Right angles, vicious circles: state regulation of the urban informality in contemporary South Africa
Daria Zelenova (School of History, National Research University Higher School of Economics, Moscow)
Vladislav Kruchinsky (Institute for African Studies of the Russian Academy of Sciences)
Paper short abstract:
The paper investigates the phenomenon of “Temporary Relocation Areas” in Cape Town, the resident’s resistance towards forced removals and argues that even successful campaigns for housing are likely to collapse in the situation where ‘the city’ is being substituted with ‘the ghetto’.
Paper long abstract:
Temporary Relocation Areas (TRA's) were first established in Cape Town as an attempt to 'normalise' what state perceived as social 'emergencies' - pockets of squatting and perpetration of urban informality throughout the city. This process coincided with the development of a N2-Gateway mega-project, preparations for FIFA 2010 football World Cup and shaping of the neoliberal urban development strategy in Cape Town. The initial plan was to maintain these areas as a surveilled and controlled spaces which would serve as a temporary 'layovers' for the residents forcibly removed there. It was anticipated that as municipal housing programme unfolds and new housing units become available for the TRA's residents, these zones would be gradually dismantled. However, the situation on the ground proved that this technocratic approach led to the situation where 'emergency', which existed only in state-maintained discourses employed to justify evictions and creation of the TRA's, materialised into an actual state-maintained disaster. Besides, the districts where the state offers housing for the evictees can be classified as ghettos, which further complicates overcoming of the marginality for their inhabitants and essentially places them in a vicious circle of ongoing and deepening marginalisation. Based on the methods of participant observation, interviews with the officials and in-depth interviews and focus-groups with the residents of TRA's and Southern Delft, the paper compares 'successful' and 'unrealised' direct-action based campaigns for the right to the city employing the case studies of Symphony Way Pavement Dwellers community and Delft South community.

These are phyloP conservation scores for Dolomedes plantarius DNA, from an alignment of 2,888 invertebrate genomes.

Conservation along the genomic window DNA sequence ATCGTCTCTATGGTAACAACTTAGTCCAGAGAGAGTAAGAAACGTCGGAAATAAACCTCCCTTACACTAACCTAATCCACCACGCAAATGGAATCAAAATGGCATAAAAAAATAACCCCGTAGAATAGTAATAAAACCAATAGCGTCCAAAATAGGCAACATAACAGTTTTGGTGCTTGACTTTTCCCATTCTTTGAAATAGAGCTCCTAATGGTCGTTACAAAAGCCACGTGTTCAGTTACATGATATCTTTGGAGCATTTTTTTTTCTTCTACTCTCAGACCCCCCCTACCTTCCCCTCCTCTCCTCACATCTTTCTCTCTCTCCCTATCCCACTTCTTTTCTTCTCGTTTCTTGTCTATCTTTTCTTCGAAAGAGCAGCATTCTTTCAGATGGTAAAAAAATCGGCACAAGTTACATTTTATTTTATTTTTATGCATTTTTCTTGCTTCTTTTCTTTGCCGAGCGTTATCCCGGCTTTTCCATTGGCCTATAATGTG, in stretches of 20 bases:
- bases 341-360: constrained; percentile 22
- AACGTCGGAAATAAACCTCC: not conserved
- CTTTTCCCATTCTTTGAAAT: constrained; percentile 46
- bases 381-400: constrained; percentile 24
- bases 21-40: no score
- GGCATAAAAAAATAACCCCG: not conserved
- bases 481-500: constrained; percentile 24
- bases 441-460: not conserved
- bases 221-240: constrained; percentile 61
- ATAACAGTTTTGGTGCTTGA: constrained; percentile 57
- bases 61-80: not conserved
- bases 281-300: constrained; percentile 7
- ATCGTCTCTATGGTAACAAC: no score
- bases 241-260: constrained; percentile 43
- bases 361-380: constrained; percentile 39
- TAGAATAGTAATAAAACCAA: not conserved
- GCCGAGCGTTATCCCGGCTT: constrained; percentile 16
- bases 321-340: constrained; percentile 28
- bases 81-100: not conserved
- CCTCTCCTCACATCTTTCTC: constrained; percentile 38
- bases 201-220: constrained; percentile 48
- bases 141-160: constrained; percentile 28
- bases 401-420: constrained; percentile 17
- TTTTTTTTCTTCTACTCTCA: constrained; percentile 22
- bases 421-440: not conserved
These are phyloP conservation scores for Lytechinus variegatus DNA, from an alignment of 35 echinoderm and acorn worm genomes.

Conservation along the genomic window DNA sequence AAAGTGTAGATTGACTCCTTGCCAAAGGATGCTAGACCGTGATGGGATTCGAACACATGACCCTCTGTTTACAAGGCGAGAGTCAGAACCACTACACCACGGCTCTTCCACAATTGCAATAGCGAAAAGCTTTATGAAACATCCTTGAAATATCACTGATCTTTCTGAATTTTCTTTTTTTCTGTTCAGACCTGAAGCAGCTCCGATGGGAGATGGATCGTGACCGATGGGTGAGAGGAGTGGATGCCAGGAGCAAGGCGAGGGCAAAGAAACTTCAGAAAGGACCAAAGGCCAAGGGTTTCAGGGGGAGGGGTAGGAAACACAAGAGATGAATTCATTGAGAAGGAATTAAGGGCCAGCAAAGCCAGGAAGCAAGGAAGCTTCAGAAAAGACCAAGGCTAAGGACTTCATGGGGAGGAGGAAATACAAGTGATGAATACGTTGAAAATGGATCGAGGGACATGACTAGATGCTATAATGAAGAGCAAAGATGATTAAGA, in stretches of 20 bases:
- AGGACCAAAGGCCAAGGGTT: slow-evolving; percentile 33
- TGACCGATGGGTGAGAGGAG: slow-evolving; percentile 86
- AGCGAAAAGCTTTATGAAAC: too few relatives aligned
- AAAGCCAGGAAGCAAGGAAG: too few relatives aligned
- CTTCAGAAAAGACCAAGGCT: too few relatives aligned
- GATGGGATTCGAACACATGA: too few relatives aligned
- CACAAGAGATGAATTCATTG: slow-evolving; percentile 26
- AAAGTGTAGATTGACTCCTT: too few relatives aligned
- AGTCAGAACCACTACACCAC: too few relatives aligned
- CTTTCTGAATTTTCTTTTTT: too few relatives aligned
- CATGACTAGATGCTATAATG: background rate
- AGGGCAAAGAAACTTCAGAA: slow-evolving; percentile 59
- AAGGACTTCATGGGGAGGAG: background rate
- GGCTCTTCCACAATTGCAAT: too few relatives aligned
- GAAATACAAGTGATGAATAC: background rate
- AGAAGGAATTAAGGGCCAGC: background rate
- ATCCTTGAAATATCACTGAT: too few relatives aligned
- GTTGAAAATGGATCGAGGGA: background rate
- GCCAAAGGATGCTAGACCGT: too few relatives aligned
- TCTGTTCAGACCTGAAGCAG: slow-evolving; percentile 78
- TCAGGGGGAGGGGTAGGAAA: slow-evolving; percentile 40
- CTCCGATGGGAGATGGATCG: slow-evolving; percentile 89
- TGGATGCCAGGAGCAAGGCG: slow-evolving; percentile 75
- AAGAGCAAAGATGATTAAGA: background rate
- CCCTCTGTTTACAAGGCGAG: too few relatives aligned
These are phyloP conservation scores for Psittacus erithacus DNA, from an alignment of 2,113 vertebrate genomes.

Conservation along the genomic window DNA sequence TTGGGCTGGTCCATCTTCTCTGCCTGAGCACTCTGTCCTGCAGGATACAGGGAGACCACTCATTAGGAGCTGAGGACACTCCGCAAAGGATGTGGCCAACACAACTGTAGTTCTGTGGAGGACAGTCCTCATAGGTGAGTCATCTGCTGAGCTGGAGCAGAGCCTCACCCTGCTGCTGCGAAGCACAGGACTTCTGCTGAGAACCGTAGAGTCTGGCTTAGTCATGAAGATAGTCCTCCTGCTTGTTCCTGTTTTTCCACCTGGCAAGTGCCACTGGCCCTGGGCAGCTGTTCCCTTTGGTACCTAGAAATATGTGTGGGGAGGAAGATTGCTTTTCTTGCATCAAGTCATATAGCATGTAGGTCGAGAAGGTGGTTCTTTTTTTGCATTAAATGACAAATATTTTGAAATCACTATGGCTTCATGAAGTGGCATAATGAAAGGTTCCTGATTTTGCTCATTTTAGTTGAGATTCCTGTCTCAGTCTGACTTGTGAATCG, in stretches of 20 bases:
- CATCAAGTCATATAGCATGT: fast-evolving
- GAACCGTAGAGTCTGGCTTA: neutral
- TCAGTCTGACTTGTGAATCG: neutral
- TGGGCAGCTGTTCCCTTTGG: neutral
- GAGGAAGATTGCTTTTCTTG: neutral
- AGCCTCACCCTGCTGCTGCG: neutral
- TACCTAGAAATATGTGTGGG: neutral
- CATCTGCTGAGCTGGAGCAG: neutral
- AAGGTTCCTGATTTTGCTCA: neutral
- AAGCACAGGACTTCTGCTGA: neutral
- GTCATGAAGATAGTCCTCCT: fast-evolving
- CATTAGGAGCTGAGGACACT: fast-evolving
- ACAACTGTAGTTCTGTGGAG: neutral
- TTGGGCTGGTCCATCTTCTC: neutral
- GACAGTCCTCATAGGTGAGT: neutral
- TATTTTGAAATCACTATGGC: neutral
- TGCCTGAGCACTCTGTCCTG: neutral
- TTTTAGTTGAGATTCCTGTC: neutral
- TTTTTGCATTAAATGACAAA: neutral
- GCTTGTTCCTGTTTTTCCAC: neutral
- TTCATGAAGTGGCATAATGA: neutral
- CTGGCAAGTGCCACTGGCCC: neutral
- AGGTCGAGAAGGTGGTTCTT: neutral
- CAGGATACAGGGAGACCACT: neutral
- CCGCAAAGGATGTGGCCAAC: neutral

Governing urban commons